It’s been an interesting few days and the general consensus among people I have talked to is an air of incredulity and despair. Brexit was worrying and surprising enough, Trump is, to borrow the hipster parlance, next level crazy. How could so many people, on so many levels, have got it wrong. The race, we had all assumed, was Hillary’s to win. The reality of the lack of Trump’s real policies and understanding of the reality of the US situation would become apparent – not just to the intelligentsia in the thin slivers of civilization close to the sea, but also to those deep in the heartland. Sure they were pissed off and angry, we heard, but the misogyny, the hate, the petulance and the volatility would, surely, make people see sense.

What we’re all discovering is that “sense” isn’t a black and white thing. Rather, people are hurting and have felt, for the longest time, that they had no real ability to change the conversation, to impact upon their society, to make macro changes that would make their lives better. We (and I’ll use we more generally in this post since we’re all part of the problem and all part of the solution) assumed, arrogantly, that people were sufficiently on board with the status quo, or at least sufficiently appeased by their big screen TVs and cheap brand-label clothing, that they’d toe the line.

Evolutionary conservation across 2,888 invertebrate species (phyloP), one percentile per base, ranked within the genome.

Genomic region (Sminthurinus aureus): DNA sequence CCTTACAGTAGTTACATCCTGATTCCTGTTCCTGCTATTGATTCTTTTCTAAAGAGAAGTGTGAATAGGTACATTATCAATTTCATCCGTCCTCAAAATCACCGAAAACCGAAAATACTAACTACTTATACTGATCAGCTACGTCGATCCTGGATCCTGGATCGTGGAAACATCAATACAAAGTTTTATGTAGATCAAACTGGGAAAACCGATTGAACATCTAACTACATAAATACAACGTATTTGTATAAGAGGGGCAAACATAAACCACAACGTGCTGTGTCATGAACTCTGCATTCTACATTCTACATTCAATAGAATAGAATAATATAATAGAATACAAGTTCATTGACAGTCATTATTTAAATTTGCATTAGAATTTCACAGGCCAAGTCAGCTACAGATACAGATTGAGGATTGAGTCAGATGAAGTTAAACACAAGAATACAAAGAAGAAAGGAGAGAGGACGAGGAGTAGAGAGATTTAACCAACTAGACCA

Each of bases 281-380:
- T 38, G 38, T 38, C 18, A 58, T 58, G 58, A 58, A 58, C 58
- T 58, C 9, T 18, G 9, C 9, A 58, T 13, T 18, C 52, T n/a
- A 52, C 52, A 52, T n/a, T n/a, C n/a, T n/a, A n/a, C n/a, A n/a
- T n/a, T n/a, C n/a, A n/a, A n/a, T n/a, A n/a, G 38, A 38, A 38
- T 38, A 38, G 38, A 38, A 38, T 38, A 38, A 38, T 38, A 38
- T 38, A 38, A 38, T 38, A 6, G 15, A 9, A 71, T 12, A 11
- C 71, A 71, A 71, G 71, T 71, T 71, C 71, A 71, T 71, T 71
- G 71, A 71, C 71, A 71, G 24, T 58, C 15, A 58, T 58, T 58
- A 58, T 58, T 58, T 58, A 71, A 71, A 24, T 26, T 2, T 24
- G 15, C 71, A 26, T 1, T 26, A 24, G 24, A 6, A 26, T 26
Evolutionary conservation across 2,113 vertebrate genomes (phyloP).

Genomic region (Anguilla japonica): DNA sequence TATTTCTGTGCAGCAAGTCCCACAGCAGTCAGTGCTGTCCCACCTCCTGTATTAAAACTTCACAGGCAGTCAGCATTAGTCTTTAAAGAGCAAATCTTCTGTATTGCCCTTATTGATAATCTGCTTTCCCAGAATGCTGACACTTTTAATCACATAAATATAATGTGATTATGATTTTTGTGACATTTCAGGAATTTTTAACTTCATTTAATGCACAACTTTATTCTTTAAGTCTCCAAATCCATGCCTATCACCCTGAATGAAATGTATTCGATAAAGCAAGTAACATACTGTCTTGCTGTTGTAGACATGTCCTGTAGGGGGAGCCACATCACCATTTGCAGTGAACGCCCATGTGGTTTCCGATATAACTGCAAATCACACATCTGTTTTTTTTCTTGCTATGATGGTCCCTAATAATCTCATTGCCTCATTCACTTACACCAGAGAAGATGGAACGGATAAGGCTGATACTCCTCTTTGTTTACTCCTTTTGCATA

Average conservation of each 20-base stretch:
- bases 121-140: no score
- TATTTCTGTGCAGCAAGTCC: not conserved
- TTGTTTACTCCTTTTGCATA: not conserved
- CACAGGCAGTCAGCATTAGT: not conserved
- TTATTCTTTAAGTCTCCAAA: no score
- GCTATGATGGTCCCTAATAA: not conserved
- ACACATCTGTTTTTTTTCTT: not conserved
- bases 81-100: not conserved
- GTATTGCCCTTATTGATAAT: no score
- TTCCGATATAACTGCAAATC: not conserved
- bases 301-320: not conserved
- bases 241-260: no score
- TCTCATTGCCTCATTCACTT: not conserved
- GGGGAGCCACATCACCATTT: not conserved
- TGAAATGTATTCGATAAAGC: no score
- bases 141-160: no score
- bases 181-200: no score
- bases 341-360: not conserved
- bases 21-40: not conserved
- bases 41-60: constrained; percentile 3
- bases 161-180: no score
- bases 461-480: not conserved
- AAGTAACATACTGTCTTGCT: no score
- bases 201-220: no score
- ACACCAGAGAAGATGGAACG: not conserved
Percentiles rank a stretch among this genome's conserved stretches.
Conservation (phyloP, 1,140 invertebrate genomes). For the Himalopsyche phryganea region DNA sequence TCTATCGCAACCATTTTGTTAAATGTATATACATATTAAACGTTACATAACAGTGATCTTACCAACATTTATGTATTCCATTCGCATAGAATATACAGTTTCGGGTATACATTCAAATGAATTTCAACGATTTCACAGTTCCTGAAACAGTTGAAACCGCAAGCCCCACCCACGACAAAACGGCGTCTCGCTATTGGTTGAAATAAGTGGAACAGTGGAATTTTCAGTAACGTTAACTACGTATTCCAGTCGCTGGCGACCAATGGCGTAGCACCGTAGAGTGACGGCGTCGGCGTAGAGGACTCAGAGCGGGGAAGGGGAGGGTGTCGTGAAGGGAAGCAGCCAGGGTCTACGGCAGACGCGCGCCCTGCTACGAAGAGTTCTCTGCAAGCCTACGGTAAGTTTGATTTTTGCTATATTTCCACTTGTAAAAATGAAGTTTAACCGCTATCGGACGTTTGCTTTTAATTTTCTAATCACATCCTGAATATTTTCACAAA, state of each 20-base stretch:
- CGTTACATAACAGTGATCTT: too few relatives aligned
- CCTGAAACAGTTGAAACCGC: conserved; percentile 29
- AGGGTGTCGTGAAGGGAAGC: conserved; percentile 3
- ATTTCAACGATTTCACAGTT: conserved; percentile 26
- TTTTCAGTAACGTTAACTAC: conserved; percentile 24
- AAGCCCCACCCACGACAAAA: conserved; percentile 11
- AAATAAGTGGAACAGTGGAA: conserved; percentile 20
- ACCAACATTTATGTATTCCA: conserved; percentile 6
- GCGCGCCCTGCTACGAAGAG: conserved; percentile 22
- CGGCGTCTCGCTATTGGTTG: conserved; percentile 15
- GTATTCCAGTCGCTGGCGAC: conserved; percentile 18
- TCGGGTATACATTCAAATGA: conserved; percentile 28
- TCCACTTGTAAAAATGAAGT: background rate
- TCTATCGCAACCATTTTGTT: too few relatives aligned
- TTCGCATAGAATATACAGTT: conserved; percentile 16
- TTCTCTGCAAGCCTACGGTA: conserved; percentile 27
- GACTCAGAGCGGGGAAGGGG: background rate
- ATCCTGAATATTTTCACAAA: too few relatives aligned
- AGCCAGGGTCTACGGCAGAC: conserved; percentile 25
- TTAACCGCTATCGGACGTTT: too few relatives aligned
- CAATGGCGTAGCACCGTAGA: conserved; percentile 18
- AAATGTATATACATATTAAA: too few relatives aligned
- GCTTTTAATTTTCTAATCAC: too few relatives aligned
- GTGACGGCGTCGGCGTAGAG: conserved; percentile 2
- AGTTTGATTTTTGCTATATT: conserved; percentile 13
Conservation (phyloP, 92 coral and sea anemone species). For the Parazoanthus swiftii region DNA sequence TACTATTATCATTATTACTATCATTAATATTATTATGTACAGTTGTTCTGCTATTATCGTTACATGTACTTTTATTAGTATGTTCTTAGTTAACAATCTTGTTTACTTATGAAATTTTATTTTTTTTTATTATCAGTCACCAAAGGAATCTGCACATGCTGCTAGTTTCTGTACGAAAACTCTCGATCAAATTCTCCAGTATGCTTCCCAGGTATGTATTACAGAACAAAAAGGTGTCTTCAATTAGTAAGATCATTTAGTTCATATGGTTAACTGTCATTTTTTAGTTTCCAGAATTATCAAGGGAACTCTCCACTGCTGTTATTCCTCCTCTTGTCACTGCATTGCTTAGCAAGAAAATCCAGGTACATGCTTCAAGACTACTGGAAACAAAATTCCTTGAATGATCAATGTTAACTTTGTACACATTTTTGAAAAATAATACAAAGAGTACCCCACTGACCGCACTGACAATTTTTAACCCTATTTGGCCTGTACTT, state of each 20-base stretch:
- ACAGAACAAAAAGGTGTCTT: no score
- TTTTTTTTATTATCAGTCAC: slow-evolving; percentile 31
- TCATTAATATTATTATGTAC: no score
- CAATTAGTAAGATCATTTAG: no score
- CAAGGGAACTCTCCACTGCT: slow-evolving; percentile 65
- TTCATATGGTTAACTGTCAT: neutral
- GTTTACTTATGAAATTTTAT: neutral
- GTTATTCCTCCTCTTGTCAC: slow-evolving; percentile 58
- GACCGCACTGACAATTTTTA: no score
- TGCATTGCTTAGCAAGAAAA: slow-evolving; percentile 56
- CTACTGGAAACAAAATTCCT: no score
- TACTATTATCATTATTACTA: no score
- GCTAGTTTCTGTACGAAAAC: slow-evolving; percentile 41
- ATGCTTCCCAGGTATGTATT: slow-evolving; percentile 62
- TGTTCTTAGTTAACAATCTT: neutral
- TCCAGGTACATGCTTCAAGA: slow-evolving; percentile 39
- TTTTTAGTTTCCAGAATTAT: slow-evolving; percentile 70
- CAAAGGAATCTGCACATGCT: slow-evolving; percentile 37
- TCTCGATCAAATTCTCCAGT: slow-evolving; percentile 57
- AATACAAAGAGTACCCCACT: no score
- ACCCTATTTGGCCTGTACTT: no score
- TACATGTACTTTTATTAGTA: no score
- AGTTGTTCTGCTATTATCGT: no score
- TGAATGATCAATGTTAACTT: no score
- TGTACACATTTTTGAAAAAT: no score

A few weeks ago I sat down with a couple from the UK and discussed their respective on Brexit. This was a professional, well-educated and successful couple – not the country dwelling hicks that Brexit supporters are often portrayed as. This couple, however, had family history in the north of England who, only a generation or two ago, worked in the coal mines or the shipyards. It was fascinating talking to this couple and hearing how they firmly believed that Europe specifically, and the approach to democracy that has been the model since World War II, simply weren’t working. Rampant unemployment, a feeling of desperation, huge inequity and general social malaise were all leading to a massive rumbling of discontent that erupted in the Brexit vote.

Brexit and trump are essentially done deals. However, those who suggest that we, protected by a massive ocean and huge distance from the rumblings of unrest, are insulated from these sort of activities. That is a dangerous and naïve perspective to take.